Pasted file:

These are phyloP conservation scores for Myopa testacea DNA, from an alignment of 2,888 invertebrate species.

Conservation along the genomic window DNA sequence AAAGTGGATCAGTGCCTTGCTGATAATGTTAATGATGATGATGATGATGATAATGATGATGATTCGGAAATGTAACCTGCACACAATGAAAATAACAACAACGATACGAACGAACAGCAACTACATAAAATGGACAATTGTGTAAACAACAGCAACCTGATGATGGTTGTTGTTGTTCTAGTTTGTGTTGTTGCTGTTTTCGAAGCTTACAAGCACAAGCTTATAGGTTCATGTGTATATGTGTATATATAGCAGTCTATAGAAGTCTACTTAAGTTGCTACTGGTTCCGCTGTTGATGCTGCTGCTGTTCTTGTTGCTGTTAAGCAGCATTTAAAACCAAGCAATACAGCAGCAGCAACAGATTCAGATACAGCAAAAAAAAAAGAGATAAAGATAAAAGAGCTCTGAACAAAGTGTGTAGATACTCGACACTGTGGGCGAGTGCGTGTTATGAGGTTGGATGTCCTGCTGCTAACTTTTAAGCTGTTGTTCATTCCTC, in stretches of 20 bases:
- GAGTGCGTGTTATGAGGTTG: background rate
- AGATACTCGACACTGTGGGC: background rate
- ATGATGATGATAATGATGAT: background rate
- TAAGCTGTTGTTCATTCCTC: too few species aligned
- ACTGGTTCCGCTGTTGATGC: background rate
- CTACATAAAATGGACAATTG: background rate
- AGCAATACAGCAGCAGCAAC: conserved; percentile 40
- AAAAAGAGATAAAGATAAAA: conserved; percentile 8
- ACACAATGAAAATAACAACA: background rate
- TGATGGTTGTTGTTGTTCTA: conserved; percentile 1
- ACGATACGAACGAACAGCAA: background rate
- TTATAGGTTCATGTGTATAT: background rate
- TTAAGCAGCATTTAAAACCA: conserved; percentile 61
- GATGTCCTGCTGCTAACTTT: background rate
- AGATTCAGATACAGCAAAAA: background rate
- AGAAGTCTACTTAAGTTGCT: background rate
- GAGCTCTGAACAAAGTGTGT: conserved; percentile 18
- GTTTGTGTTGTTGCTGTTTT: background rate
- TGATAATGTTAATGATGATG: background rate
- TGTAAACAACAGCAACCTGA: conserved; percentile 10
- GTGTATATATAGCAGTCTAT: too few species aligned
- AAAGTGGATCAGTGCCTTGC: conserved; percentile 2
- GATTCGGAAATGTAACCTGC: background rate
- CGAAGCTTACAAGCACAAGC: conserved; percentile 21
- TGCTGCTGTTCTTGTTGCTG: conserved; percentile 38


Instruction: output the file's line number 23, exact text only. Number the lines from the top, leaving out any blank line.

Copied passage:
- GTGTATATATAGCAGTCTAT: too few species aligned